League Introduces Team Sports To Kids With Autism
MINNEAPOLIS (WCCO) — In a packed gym on a Saturday morning, the atmosphere is downright raucous.
With every basket, the crowd goes wild.
Every basket. Even the opponent’s.
“That’s something that you’ll never see at another sporting event,” said Stephanie Bakke, with a laugh.
Because this sporting event is unlike any other. Every one of these kids has autism.
“I like that it’s active, that you get to shoot hoops, and it’s a lot of fun,” said 13-year-old Nathan Wong. “And there’s the audience clapping.”
“I mean, you heard the cheers,” said Eric Nelson, a behavioral therapist and referee for the games. “You heard it. I mean, it’s great.”
The Minnesota Autism Center started the league when it started its school three years ago. For most of the children in this program, it’s their first experience with team sports. They play a 12-week schedule on Saturday mornings from January through March.
“One of the things about autism,” said Kelly Adams, whose son Roman is in the league, “is that can be really challenging is to pull them out of their world and into our world.”
“It’s outside of their box,” adds Bakke, whose son Ben also plays.
So they get them out of their box by teaching them to box out.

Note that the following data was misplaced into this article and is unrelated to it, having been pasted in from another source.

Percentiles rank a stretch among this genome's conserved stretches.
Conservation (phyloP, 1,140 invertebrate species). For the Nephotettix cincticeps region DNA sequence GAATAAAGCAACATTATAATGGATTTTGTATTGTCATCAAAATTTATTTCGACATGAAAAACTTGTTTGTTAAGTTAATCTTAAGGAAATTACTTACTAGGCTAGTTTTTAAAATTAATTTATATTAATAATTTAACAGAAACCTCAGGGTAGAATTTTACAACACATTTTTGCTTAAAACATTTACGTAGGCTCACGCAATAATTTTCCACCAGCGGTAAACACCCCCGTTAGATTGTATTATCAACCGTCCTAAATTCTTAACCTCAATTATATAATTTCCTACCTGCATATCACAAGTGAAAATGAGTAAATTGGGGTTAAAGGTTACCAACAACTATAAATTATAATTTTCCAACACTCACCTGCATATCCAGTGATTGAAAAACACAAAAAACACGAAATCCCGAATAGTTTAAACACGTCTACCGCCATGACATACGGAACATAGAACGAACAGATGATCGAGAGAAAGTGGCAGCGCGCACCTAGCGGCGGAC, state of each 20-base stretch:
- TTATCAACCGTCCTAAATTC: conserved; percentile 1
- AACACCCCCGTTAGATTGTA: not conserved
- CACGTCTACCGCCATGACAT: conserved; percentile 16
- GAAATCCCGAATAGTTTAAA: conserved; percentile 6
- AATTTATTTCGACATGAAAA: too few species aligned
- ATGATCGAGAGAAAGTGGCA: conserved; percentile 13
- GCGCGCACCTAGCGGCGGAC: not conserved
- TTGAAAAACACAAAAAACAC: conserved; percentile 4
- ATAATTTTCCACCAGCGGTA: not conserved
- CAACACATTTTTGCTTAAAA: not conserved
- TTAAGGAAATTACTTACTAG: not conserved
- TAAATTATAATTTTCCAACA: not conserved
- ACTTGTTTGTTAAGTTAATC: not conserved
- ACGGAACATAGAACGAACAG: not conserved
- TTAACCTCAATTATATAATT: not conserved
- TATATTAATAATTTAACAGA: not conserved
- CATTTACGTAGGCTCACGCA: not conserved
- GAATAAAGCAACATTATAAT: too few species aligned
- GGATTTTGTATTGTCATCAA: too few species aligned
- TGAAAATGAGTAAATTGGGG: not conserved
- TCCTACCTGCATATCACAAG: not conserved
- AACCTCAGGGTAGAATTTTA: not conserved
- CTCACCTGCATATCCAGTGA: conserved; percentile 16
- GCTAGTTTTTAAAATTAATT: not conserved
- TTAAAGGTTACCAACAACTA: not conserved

“Learning how to pass to each other, learning how to interact with each other, learning how to initiate and say, ‘I’m open,’ which is a brand new concept to them, to initiate,” Bakke said. “It’s that kind of spontaneous interaction. And for the first time, even today on the bench, I was next to one of the players, and I literally heard him spontaneously saying — this is a child that doesn’t talk a whole lot — but I heard him say, ‘Come on defense, defense, arms up!'”
“I mean, these are such extraordinary victories for families like ours. And I’m telling you,” Nelson said, “we have success stories for every single kid on that court.”
Stories that now number more than 100. And translate off the court.
“It gives them a sense of accomplishment and pride,” Adams said. “When you see their faces out there when they make a basket or they hear the crowd cheering for them…and people are like, hooting and howling, that’s incredible for kids and that’s such a self-esteem boost.”
“The most fun part of playing here is seeing all the staff and the students clapping for us when we get a hoop,” Wong said. “I feel proud.”
The Minnesota Autism Center is hoping to open another school soon. For more information, visit mnautism.org.